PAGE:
While it is clear that the Early Talent team work incredibly hard to ensure a good placement/ graduate experience for all, the placement itself was quite a struggle. For reasons that I am sure I will go into in greater depth later on in the questionnaire, my experience was not a wholly positive affair and as a result I had to leave earlier than planned.
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I felt incredibly valued and involved with the management teams on site. There is a real sense of camaraderie and support between colleagues and it is lovely to be a part of, especially when I was based at my second depot.
The Early Talent team worked to ensure I felt valued and supported also.
For the first month/ month and a half I was provided with a lot of support from my manager. However, as time wore on it became clear that they were very busy/ had a lot on their plate, and my guidance was left to be administered by the HRA I was initially placed with. They tried their best, but I do not believe that they were given any substantial information/ guidance on how to structure/ enhance my learning and development. Most of the time I was involved in administration (filing/ scanning/ folding letters and stuffing envelopes), although I was given opportunities to sit in on particular meetings of interest.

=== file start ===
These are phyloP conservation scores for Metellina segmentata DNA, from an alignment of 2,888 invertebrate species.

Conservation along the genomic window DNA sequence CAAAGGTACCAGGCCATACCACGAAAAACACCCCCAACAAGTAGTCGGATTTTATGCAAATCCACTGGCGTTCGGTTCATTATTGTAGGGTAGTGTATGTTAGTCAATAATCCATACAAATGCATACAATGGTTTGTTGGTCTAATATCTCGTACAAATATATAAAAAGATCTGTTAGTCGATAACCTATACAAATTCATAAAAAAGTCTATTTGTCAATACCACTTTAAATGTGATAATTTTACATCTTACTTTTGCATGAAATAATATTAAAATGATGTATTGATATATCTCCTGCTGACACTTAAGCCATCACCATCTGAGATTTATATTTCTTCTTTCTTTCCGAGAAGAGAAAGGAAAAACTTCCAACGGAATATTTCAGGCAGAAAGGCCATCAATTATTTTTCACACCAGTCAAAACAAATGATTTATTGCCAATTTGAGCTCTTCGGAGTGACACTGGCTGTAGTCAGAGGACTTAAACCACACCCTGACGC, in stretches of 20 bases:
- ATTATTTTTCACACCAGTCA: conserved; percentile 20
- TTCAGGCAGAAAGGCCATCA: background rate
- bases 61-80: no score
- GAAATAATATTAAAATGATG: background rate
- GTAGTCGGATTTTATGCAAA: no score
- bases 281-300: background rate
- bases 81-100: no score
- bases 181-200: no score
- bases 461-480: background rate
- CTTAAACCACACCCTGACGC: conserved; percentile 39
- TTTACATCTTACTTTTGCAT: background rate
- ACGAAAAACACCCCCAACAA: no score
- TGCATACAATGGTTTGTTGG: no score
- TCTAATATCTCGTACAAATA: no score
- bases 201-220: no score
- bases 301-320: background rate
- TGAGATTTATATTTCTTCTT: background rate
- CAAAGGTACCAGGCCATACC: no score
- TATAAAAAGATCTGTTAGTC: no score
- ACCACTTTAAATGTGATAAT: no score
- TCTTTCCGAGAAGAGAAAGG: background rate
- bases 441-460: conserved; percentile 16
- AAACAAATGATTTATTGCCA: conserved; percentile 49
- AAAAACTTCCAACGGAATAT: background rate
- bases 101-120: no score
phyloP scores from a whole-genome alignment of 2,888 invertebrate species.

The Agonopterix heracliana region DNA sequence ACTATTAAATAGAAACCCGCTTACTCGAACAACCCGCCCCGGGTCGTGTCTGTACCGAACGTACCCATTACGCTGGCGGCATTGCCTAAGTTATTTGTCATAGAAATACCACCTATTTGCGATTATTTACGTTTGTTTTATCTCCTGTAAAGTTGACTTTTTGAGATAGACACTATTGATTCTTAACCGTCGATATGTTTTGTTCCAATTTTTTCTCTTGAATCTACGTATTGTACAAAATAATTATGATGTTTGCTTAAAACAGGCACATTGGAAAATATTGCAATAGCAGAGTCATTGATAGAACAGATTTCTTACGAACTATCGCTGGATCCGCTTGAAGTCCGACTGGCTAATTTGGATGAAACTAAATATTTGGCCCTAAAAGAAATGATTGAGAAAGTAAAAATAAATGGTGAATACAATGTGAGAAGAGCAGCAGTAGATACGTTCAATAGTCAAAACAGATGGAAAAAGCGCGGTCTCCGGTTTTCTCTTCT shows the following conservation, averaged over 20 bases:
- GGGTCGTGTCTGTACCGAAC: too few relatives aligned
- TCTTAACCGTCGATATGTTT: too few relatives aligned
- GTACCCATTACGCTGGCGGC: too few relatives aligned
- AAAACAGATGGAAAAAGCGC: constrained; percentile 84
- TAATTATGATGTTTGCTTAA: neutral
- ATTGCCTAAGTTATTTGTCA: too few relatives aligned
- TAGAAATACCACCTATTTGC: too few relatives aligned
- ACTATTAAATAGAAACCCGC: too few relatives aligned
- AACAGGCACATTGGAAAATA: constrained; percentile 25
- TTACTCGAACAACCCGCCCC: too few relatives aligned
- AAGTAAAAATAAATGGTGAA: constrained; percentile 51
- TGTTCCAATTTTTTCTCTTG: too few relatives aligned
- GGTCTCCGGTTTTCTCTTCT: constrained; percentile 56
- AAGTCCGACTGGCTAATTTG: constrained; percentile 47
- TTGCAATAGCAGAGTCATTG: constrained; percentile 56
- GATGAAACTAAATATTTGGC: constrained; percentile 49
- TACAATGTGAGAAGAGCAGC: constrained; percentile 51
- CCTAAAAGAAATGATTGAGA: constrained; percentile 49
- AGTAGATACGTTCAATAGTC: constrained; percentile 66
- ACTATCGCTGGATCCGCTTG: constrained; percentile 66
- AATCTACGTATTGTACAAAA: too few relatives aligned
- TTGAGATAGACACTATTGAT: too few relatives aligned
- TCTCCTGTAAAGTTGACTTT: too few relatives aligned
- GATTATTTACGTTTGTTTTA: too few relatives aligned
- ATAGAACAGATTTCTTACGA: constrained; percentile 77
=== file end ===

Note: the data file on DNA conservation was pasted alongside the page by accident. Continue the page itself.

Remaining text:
When I was moved to my second depot, there was virtually no hand over (the HRA leaving the company was not fully available and quite obviously disengaged by this point), and while I was provided with a weeks worth of physical support from my manager, this quickly dissipated and after I was mostly left to my own devices as they were HR Manager for 3 sites with a very busy schedule. Of course, I had the options of calling/ emailing them but when you are getting stuck in with BAU day-to-day it doesn't feel appropriate to contact your manager every 30 minutes/ 1 hour, to confirm that the way I was going about doing X/Y/Z was correct.
The difference in levels of support and guidance I received in my second location vs my third were immense. Looking back, I feel as though I should have been placed in my last location, or at least with a manager who was mainly based from my location, from the beginning, and then moved over to a location with a manager that was not able to provide as much physical support after key skills/ correct policy and procedure follow through/ general HR knowledge were locked in. When I arrived in my last location, I was in the unfortunate position of having been more or less on my own for the better side of 6 months in which I had to learn a lot of things myself (unfortunately, incorrectly), which led to a huge amount of pressure being felt.
Everyones hearts were in the right place, but unfortunately hearts being in the right place do not always lead to a good experience.